Events of recent years only add to the challenge. Since the Arab Spring, Turkey has weakened its ability to control events as its pro-Muslim Brotherhood and pro-Sunni sectarian approach has led it into political cul-de-sacs. It sacrificed its leverage with Israel by championing the Palestinian cause instead of acting as a mediator. It continued to back Mohamed Morsi in Egypt even as the Morsi government drafted an Islamic constitution with dictatorial powers. Repeated intelligence reports indicate that Turkey for an extended period did little to prevent ISIS recruits from entering Syria from Turkey. On the Syrian border, when Kurdish forces emerged as one of the few effective forces fighting ISIS, Turkey refused to help in any substantive way.
Turkey exploited the August 2015 agreement between the United States and Turkey for increased use of the Incirlik air base to mount massive raids against the PKK and very few against ISIS. In the November shoot down of a Russian fighter jet, Ankara did not even know the rules of engagement for its pilots, precipitating a long-term economic and political setback in relations with Moscow and complicating its aims in Syria. When Turkey overplayed its hand in northern Iraq by sending additional forces, it was forced in December under Iraqi and American pressure to withdraw. Domestically, the AKP government’s steadily rising violence against the PKK is raising fears of a civil war and the spread of attacks by the PKK into western Turkey.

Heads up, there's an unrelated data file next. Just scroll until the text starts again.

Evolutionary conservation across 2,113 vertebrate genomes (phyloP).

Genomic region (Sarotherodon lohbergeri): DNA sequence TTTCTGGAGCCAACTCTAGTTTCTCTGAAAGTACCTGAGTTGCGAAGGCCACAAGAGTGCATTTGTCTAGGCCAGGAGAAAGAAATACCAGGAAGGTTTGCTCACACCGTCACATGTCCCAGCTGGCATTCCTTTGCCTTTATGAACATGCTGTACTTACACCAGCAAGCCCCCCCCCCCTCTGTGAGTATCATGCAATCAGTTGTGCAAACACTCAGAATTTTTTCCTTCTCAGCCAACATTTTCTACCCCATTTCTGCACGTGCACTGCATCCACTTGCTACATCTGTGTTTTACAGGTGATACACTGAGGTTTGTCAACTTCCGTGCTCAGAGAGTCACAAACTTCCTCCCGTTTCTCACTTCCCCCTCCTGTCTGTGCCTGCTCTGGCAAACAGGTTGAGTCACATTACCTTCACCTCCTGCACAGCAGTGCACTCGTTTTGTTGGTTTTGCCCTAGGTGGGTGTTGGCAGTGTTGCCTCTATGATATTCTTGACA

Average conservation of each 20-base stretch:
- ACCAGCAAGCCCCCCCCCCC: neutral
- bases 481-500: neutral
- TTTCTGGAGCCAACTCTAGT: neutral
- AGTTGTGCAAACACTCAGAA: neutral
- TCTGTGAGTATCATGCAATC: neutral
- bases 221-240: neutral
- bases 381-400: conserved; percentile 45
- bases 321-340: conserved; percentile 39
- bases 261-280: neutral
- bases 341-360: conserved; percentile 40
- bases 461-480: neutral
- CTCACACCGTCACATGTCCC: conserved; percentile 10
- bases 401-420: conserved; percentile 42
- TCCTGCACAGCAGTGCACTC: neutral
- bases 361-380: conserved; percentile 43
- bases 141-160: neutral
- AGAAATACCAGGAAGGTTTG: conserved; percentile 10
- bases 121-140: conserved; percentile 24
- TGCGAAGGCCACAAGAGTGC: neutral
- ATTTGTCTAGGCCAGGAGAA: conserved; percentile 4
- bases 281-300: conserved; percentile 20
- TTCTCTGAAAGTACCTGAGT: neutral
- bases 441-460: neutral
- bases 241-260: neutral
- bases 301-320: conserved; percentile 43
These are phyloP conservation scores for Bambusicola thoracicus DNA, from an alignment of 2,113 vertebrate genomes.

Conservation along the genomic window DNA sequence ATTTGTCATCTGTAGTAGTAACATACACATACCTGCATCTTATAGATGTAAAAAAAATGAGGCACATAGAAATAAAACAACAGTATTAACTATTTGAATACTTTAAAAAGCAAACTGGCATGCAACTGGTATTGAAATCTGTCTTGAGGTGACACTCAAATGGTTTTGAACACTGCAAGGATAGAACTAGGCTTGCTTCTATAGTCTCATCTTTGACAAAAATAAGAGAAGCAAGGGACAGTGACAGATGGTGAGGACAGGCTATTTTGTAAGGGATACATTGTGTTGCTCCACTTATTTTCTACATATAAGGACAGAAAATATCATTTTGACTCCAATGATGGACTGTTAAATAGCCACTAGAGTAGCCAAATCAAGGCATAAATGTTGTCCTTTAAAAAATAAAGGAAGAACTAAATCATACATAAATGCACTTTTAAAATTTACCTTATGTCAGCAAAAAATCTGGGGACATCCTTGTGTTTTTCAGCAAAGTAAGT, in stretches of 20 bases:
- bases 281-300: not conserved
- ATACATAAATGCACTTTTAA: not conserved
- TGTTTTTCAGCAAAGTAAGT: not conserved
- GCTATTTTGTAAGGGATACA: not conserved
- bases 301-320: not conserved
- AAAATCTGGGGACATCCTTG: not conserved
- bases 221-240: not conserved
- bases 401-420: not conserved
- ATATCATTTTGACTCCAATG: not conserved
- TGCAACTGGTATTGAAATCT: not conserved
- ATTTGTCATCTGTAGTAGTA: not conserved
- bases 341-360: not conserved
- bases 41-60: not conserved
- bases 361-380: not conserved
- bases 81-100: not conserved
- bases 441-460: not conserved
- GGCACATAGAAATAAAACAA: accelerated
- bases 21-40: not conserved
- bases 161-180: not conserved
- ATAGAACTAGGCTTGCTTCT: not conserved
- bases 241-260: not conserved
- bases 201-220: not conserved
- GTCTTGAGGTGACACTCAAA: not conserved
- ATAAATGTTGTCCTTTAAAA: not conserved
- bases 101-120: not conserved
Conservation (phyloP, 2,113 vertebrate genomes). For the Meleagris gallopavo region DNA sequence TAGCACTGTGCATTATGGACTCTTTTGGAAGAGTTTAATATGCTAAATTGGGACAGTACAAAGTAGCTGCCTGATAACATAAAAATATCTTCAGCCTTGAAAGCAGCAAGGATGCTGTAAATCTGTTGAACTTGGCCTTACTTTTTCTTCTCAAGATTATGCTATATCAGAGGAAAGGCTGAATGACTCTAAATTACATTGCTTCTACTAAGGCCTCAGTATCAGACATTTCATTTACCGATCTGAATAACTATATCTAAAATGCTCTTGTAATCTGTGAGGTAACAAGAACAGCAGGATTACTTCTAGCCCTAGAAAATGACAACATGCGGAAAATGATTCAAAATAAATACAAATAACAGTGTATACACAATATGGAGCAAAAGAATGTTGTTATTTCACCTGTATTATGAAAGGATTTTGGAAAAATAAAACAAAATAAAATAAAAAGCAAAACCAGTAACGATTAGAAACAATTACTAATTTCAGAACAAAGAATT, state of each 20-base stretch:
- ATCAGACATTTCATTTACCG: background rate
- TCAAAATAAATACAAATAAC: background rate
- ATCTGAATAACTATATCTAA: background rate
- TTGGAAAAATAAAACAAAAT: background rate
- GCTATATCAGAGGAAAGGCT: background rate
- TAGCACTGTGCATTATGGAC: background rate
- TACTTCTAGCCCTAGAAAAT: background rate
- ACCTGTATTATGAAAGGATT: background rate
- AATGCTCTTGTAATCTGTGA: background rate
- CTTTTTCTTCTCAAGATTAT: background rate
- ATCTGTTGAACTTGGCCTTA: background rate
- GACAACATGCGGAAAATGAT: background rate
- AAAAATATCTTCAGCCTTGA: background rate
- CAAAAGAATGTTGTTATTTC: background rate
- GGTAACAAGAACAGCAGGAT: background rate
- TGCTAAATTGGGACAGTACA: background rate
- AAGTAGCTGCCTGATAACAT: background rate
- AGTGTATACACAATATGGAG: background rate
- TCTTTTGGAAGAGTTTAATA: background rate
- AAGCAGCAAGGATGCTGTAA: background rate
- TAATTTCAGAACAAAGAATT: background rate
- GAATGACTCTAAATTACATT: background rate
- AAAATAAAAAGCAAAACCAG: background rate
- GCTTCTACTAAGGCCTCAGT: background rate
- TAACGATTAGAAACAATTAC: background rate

How might the United States best approach Turkey at this point? First, Washington should not regard Turkey as an indispensable player in every circumstance. Ankara is much more interested in tactical gains—supporting its chosen factions in Syria and preventing the rise of Kurdish power and influence. Defeating ISIS is not a Turkish priority. Second, as a logical flow on, the United States should focus its strategic attention elsewhere and enhance cooperation with Iraq, Jordan, Saudi Arabia, the Gulf states and Egypt. Turkey will have little influence on these countries regarding Syria.
If 2015 was a year that saw Washington and Ankara drift further apart, 2016 might be the year the United States shapes its view of the Middle East with less reliance on Turkey. Without a better acceptance of what Turkey has become at present, the United States will continue to encounter frustration and disappointment in its dealings with Ankara.
-W. Robert Pearson served as U.S. ambassador to Turkey from 2000 to 2003. He was Director General of the U.S. Foreign Service from 2003 to 2006, repositioning the American Foreign Service to meet the new challenges of the 21st century. Ambassador Pearson spoke to the NSF on Turkey and President Erdogan in Reno last year.
Subsequent to the original commentary, W. Robert Pearson sent us this update:
Vice President Biden’s trip to Turkey January 22 – 23, 2016, highlights this choice. This trip by the Vice President was more difficult than the one he made in November 2014. After hours of meetings between the Vice President and President Erdogan, there was no joint press conference between the two afterwards. Turkey refused to permit the strongest fighting force the U.S. cooperates with, the PYD, to attend the Syrian Peace Talks except as an ally of Assad’s. During the visit, Turkey announced no concrete or immediate steps to close the Syrian-Turkish border Jarabulus gate still controlled by ISIS. Turkey rejected Biden’s criticism of Ankara’s press freedom crackdowns and condemned his meetings with indicted journalists. As a result, Incirlik airbase in southeast Turkey, heavily relied on by the U.S., is now even more of a hostage to Turkish wishes. Washington is allowing itself to be compelled to accept what Turkey will permit, and Turkey knows how to drive a hard bargain. What is puzzling is why Washington makes this choice if it really intends to destroy ISIS.